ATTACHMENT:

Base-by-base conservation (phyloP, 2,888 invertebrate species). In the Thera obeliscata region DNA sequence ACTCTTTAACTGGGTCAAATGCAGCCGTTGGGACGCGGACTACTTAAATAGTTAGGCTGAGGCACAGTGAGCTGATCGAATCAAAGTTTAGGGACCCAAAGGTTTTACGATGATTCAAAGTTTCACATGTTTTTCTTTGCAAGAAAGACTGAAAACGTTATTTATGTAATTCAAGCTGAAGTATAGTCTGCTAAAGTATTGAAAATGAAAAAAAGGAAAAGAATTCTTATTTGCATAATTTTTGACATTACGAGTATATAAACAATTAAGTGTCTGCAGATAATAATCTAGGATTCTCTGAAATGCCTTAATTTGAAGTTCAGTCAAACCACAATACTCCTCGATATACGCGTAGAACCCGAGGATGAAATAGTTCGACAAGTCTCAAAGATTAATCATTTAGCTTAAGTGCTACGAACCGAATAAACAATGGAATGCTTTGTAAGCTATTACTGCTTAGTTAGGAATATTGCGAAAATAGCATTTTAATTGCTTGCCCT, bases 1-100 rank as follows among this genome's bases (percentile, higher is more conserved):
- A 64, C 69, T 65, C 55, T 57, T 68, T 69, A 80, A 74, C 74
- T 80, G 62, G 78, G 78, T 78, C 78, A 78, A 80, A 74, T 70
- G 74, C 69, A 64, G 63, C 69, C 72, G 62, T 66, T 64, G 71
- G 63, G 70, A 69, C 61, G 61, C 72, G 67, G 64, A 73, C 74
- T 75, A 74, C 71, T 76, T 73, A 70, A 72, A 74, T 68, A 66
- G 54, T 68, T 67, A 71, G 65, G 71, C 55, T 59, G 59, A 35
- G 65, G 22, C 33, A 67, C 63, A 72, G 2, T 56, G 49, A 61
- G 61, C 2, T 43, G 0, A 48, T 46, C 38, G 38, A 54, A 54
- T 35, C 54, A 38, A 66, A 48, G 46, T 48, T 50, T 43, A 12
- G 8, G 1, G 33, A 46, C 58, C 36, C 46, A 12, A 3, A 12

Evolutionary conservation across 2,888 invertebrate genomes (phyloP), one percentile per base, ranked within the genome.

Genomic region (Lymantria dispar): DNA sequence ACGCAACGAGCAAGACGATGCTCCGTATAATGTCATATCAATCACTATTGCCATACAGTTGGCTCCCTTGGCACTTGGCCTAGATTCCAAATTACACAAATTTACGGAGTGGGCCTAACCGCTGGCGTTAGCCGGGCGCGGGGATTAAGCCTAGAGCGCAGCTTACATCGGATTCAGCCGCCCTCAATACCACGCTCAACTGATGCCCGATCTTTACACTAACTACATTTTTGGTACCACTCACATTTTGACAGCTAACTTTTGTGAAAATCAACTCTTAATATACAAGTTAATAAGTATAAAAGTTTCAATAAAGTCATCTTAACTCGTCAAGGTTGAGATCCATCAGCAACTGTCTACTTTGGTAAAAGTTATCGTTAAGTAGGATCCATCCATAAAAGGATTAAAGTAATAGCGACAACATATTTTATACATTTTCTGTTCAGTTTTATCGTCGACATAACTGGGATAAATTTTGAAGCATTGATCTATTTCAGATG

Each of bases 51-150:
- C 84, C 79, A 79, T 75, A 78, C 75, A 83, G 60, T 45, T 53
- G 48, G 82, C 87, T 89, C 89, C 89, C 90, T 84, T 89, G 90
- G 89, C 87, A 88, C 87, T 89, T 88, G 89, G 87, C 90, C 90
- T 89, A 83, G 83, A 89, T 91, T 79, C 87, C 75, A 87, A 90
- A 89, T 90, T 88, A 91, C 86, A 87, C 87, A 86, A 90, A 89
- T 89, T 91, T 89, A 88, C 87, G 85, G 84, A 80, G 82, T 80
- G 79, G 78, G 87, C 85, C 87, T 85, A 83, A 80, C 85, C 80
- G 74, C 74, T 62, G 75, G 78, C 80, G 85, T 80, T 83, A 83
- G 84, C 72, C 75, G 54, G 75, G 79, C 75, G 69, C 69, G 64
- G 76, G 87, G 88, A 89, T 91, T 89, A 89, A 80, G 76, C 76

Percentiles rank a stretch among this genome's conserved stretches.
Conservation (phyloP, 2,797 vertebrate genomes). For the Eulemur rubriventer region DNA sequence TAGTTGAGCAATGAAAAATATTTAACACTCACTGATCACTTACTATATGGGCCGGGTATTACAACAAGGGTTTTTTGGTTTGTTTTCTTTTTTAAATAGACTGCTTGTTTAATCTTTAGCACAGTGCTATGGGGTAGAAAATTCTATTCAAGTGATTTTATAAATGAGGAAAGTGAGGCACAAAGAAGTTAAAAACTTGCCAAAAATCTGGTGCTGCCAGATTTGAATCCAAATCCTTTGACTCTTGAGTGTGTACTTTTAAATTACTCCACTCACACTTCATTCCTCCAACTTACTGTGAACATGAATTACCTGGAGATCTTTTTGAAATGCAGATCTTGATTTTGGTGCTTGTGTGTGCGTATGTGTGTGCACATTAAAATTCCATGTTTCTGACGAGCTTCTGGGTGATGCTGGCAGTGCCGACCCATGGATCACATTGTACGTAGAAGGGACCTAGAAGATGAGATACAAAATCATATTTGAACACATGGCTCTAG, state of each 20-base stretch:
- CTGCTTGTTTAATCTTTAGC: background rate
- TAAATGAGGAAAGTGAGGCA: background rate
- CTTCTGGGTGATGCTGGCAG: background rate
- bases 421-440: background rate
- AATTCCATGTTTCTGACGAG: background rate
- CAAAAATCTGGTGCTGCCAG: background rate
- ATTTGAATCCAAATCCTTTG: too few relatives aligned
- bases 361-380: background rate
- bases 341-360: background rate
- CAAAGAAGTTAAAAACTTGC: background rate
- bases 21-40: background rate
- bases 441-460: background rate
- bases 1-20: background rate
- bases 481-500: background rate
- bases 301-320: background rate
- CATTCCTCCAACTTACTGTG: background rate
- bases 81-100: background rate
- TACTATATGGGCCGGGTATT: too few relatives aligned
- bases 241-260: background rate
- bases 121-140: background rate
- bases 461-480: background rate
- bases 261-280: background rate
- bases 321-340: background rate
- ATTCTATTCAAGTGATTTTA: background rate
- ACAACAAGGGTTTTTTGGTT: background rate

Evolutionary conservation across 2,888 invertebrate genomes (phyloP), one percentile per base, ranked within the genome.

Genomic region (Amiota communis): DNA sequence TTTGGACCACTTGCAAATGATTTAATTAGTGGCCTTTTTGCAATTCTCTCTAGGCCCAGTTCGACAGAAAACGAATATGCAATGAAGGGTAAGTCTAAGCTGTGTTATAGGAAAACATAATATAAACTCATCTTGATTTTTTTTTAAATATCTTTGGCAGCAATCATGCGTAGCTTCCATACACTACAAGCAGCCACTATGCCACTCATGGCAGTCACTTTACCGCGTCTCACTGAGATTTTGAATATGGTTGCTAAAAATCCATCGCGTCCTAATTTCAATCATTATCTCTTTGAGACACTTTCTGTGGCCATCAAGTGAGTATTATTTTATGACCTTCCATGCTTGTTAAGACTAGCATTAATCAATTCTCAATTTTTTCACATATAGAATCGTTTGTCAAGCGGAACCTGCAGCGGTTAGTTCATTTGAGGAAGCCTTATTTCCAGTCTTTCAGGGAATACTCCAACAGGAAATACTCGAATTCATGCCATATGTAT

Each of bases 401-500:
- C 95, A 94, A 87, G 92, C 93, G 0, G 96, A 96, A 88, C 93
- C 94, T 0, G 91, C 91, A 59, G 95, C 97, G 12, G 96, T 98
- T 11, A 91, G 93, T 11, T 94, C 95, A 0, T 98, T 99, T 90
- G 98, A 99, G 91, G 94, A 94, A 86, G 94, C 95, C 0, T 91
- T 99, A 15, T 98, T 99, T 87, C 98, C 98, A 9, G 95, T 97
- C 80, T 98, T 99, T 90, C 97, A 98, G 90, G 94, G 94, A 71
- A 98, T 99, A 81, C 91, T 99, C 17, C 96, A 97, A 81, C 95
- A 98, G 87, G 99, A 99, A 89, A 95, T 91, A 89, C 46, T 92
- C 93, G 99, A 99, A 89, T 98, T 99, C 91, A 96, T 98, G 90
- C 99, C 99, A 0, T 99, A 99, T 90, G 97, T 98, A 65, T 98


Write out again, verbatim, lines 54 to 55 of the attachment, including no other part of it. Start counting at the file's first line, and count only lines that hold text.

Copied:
Each of bases 401-500:
- C 95, A 94, A 87, G 92, C 93, G 0, G 96, A 96, A 88, C 93